Category Archives: Living Life

Post 109. Funny signs.

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We loved getting in the car and going on long road trips. There was not a moment of boredom.  When we exhausted all known car games, we made up another one.  “Let’s look for children along the way and see what they’re doing.”  The girls loved that one.  It was fun and serious.  They were amazed to see how little girls their age carried such heavy things and how such little boys could handle such huge animals.

One of our favourite things to do was to look for funny signs.  I would jot them down and it wasn’t long before we had quite a list.  We had fun reading them with our put on Indian accents.

ON THE BACK OF TRUCKS:

Love is froud

Haran pleej

Use diaper at night

Bearak please

Horan plese

Liver box

Fata box

ROAD SIGNS:

“Drive like hell and you’ll be there”

“ Hell or helmut. You choose”

“Sharp curves. Please adjust your bra–s”

Please park in take off position

Bye pass edns

Hotel Ramkana- parking left behind

Eneterence

Toilet faslitis

Way to in

Way to out

Drinking whisky makes you frisky

ADVERTISING:

Grewal stones

Denting and peinting done here

Chrishtmas

Chirstan cemetery

Prosecuute

Cotton pluffs

Concenitrates

Three whiler

Rewainding

Wear unders

Electrition

Housh numbers

God-fearing finance Pty Ltd

Weeding sarees

Do not pluck flowers, leaves and keep of grass

Machines and had cranes

Higer interest, lower tems

Crockries and gift centre

Spaire parts

Seet covers

Tyre puntcher

Dyanamo/Dianamo

Sutings and sweaters

Suitings, shirtings and trouserings

For the perfect holyday

Doormattery

Our all time favourite was one we saw in the classified section of a newspaper:

“One full box of sheet – Very good condition.”

Post 38. Is this the Love Boat?

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While no-one wanted to admit it, the ship was a great place to meet one’s life partner.  Some called it, “The Love Boat.”  That really upset the leaders.  Funny that, since many of them had met their partners there.

The big rule was “No relationships in the first year”.   When their year was up, a guy could go to their leader and ask for “Social Permission”.  That meant they could spend more time with the girl they were interested in; if feelings were mutual.

The second biggy was, “No more than five minute conversations alone, with the opposite sex.”    Things could get out of hand after five minutes.  Most of the shipmates were single.  Some were happy to stay that way, and others really weren’t.  It was obvious that some were there to find a husband or a wife.

Those who were single and satisfied didn’t really notice when the year was up.  The desperate ones headed for their leader’s office on that very day.  There were all kinds of surprises sprung on people.

When our batch’s year was up, I was called into the girl leader’s office five times.  “So and so is interested in you and would like Social Permission.”  I was horrified. Also slightly flattered, until I found out that the same desperados had done the same thing for just about every available girl on the ship.

Things got really awkward.  The guys who I saw as friends, got all weird.  I couldn’t be as friendly for fear they would get the wrong impression.  I decided I didn’t want to know who asked for “S.P.”

I told the leaders it didn’t matter who asked, my answer was “no”.  I was not interested.  I did NOT want another trip to the office.

It seemed angelic.  The truth was, I had broken the rules in my first year and not been caught.  Mike and I had talked too much and got on way too well.  To complicate things, he had a girlfriend, Debbie, who was at home waiting for him.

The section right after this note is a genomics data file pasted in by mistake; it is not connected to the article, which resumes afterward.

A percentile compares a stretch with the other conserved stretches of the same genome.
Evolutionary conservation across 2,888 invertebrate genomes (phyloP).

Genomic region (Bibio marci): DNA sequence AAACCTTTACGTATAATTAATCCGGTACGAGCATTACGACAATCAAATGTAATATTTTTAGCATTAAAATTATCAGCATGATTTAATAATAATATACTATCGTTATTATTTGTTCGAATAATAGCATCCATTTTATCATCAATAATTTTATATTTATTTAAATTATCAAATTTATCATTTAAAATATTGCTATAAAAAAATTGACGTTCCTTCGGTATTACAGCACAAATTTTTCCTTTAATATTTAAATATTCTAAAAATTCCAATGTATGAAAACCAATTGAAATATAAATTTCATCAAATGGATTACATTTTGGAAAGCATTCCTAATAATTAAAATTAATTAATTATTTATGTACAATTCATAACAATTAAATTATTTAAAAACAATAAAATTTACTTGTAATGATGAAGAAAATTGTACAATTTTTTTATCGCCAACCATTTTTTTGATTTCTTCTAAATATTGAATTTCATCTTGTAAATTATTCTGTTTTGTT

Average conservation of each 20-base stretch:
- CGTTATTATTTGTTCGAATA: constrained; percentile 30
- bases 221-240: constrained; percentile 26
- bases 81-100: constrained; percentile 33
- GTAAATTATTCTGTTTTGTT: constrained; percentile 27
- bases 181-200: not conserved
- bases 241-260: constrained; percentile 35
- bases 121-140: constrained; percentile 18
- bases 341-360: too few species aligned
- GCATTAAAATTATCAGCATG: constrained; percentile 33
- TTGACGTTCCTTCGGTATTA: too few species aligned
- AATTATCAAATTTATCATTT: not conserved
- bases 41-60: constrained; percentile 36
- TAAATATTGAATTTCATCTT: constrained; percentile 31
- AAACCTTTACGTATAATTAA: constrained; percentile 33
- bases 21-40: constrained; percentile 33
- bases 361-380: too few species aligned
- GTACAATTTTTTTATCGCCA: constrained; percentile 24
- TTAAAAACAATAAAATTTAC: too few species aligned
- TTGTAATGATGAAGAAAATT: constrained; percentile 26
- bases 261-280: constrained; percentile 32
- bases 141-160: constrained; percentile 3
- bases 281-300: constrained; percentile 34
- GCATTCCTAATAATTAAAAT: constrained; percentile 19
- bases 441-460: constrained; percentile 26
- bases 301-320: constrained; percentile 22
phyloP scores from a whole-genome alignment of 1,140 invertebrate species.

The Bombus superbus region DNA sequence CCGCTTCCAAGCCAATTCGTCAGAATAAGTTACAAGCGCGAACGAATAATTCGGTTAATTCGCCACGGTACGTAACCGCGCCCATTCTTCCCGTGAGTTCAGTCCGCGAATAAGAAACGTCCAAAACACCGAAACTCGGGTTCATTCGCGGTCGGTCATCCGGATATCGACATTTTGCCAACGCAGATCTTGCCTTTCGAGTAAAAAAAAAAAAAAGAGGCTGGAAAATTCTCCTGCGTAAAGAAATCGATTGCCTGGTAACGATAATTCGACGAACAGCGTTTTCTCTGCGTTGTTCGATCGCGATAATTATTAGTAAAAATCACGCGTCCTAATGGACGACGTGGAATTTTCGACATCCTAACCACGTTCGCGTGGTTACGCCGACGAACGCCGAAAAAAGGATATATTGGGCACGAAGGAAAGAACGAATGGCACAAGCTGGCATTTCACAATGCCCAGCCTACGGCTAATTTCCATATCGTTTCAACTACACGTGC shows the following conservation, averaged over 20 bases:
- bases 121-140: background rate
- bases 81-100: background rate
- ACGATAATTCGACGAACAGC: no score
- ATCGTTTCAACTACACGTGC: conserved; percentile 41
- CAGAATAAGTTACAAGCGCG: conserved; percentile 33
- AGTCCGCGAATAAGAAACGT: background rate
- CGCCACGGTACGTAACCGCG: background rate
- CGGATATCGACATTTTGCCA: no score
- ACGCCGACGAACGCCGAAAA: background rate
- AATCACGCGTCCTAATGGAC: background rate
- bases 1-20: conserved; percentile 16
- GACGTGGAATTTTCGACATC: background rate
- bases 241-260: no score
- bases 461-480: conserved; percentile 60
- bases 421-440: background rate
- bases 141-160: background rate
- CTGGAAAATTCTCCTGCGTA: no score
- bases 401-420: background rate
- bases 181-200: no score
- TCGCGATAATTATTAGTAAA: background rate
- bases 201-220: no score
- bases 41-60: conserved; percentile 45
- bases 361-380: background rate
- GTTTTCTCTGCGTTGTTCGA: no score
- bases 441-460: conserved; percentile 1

He was finding it difficult to make a decision, so he asked the cute Kiwi boy to pray with him about his dilemma.  He obliged.

Mike’s two years were up and he went back to the States.  I went on to do the Public Relations for the ship.  We went ahead and got the port ready for the ship’s arrival.  We got interviewed on local radio stations, wrote articles for newspapers and contacted schools, church groups and town mayors.  We lived with local people and got used to living on land again.

When I was in Liverpool, I got a letter from Mike, letting me know of his decision to stay with Debbie.   I had expected it.  I was prepared.

What I wasn’t prepared for,  was the almost audible voice that I heard in that moment.  I knew who it was.  He had spoken to me before.  He had told me not to panic.  He had told me to stay in the ocean of His love and I would be okay;  no matter what storms came my way.

Those messages were clear and they needed no interpretation.  This one was different.  It was sing songy and kind of cheeky sounding.  I could almost imagine a smile on His face as He whispered into my ear,

“There’s Tony.”

Post 37. Nations

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There were about 300 people on the Doulos.  Most were there because they wanted to serve and see the world at the same time.  It was a great way to do both.  

I fell in love with South America and her people; Spending weekends with families in small villages and towns, practising our Spanish, learning from their cultures and eating lots of amazing food. 

We had to get up early to exercise no matter what.  That was a challenge in Argentina when the main meal was brought out at 11 pm.  We slept on heavy stomachs way after midnight and got up a few hours later to run. 

It took us two years to circumvent the continent; Brazil, Venezuela, Colombia, Peru, Chile and Argentina.  We had also stopped in Puerto Rico, Barbados, Jamaica, Trinidad, Mexico and Florida. 

Lindy and her family lived in Kentucky.  When we docked in Florida, I got a week off and took a Grey Hound Bus to see them.  It was a long trip but  worth it.  There were so many changes and we had all grown up.  I got a taste of American culture, ate lots of fried chicken and loved being with the Stuthridges again. 

Those days were not easy for South Africans.  One evening, Henriette and I were sitting on a small beach near the ship in Barbados, watching the sun go down on the ocean.  There was a daddy Rasta and his son, having their bath in the sea.  Their dreads were down and they were using sea sand as shampoo.   They came out of the ocean shaking their hair.  It was a beautiful scene.  We waved and they came over to talk to us.  It was going really well until he asked where we were from.  Suddenly we were being blamed for apartheid, racism and all the problems of South Africa.  It got really ugly so we said goodbye and left. 

When we arrived in Trinidad we were ship bound.  No South Africans allowed.  We had to get permission to stretch our legs on the quayside.  A team went into Bolivia but again, no South Africans allowed.